Few studies have reported the use of EST-SSRs in Lupinus species [19, 21, 22]. Most efforts have focused on genetic linkage mapping and in diversity studies in L. angustifolius, L. albus and L. luteus. To validate our L. luteus polymorphic markers we tested 50 EST-SSRs on a population of 64 genotypes of L. luteus. An analysis of genotypic diversity illustrated the existence of several clusters within L. luteus germplasm. The lack of a clear pattern following the geographical accession origin (country) could be explained by three reasons. 1) The number of accessions may not have been large enough to allow a clear pattern to emerge. 2) L. luteus is widely distributed across the Mediterranean region, mainly due to human introductions . This situation could have homogenized natural genetic distinctiveness, leaving mostly population subdivisions based on breeding histories. 3) Finally, it is possible some accessions could have been misclassified; and thus, obscuring an existing geographical clustering pattern.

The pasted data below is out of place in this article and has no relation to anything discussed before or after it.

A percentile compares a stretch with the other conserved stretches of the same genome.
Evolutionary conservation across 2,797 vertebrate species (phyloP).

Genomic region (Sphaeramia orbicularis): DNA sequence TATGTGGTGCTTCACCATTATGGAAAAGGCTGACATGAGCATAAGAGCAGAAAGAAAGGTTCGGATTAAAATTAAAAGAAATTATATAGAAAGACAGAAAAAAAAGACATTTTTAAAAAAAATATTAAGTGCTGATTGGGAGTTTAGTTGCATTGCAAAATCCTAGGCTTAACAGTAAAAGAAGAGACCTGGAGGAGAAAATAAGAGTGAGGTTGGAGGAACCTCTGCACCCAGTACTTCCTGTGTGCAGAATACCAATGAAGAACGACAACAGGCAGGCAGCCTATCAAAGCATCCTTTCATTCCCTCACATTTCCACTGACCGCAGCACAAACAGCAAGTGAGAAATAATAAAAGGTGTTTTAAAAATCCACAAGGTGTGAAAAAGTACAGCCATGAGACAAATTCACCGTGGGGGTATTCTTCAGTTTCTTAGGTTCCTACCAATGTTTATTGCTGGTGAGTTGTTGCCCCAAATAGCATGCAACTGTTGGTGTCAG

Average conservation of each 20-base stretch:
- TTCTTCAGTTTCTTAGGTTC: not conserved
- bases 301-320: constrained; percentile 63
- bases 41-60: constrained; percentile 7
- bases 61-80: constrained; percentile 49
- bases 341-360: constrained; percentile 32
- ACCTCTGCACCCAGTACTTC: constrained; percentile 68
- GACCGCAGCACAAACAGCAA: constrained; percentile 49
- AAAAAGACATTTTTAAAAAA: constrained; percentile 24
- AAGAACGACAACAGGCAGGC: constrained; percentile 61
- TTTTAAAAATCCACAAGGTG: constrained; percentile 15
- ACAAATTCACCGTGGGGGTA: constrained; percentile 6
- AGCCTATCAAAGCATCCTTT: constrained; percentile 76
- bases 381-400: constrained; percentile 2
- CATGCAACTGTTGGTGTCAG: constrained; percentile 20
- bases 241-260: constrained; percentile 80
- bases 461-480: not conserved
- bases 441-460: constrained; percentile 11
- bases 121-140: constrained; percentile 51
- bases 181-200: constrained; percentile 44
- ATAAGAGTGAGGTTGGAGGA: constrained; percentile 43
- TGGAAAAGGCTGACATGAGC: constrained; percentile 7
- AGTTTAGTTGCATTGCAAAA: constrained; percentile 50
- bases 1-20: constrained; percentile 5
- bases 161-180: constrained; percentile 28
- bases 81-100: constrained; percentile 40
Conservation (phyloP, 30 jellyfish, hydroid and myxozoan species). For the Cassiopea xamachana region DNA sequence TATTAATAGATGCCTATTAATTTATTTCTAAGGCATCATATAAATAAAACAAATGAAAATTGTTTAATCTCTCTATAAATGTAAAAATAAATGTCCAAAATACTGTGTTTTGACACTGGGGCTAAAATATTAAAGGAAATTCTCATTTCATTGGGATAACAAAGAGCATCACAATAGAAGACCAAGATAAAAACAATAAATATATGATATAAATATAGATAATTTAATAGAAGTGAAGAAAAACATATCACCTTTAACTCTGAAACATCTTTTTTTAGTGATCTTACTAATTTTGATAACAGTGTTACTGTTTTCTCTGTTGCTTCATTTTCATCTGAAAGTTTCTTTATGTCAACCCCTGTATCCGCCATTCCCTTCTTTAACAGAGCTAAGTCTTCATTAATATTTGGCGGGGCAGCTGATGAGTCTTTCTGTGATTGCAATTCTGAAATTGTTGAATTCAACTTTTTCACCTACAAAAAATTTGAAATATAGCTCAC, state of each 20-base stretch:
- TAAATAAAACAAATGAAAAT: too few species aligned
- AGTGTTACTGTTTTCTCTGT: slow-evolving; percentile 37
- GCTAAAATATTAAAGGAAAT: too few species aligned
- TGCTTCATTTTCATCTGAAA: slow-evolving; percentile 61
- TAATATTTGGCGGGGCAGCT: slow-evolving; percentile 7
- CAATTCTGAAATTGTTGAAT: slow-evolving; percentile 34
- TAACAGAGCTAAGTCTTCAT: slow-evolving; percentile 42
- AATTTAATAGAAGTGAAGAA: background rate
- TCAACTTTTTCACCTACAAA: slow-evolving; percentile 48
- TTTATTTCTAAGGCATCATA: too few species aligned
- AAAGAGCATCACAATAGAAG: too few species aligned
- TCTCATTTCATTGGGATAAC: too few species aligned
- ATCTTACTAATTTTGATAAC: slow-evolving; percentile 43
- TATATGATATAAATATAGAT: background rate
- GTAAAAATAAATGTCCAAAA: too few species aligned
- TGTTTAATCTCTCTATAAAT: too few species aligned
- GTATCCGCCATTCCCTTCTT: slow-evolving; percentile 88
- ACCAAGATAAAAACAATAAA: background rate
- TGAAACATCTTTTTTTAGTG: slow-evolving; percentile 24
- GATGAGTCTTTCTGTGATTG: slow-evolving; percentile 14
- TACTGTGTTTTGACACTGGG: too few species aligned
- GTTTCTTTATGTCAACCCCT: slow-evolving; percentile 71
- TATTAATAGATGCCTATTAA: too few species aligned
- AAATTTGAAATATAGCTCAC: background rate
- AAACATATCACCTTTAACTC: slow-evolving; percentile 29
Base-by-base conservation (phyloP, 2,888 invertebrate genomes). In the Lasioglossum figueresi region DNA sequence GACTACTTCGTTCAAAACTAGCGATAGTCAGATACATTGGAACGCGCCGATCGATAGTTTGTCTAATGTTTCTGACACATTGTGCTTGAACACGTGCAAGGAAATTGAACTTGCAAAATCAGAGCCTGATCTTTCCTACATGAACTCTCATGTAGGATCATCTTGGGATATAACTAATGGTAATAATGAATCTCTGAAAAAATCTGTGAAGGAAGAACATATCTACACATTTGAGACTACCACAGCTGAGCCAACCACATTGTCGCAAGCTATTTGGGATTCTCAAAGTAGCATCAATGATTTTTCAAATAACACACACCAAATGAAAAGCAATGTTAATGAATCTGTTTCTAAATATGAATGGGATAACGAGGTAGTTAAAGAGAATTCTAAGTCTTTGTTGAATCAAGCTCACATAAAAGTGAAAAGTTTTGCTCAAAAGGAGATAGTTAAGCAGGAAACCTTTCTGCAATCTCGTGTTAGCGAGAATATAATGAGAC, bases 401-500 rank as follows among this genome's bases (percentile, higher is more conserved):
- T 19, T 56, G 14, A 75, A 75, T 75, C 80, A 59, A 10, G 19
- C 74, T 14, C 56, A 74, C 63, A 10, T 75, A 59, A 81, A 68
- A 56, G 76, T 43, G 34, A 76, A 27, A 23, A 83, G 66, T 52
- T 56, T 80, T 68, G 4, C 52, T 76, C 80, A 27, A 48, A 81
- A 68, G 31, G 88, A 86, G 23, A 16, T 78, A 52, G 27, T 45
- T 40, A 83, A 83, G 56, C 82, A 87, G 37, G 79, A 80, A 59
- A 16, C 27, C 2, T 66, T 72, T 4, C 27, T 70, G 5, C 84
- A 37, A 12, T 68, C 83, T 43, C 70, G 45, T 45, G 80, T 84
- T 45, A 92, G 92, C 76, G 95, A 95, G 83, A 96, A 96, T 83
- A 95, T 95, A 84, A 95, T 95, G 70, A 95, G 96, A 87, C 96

We observed that a number of high yellow lupin EST-SSR amplified fragments in two other lupin species, L. hispanicus and L. mutabilis (Table 1). The high number of transferable markers between L. luteus and L. hispanicus confirmed their closer genetic relationship [5, 65] than L. luteus and L. mutabilis. The two closely related species have the same chromosome number (2n = 52) and are still interfertile, generating a natural hybrid called hispanicoluteus. Phylogenetic studies have placed new and old world lupins into two different clades [5, 65, 67]. Thus, most EST-SSRs amplified in L. mutabilis (2n = 48), the only cultivated new world lupin , should have high transferability rates to other lupin species, such as L. albus and L. angustifolius. The understanding of the genetic diversity among other close relative lupin species will facilitate the transfer of favorable variation into cultivated species. For instance, L. hispanicus has been suggested as a reservoir of favorable variation for a number of biotic and abiotic stresses currently affecting L. luteus[68, 69].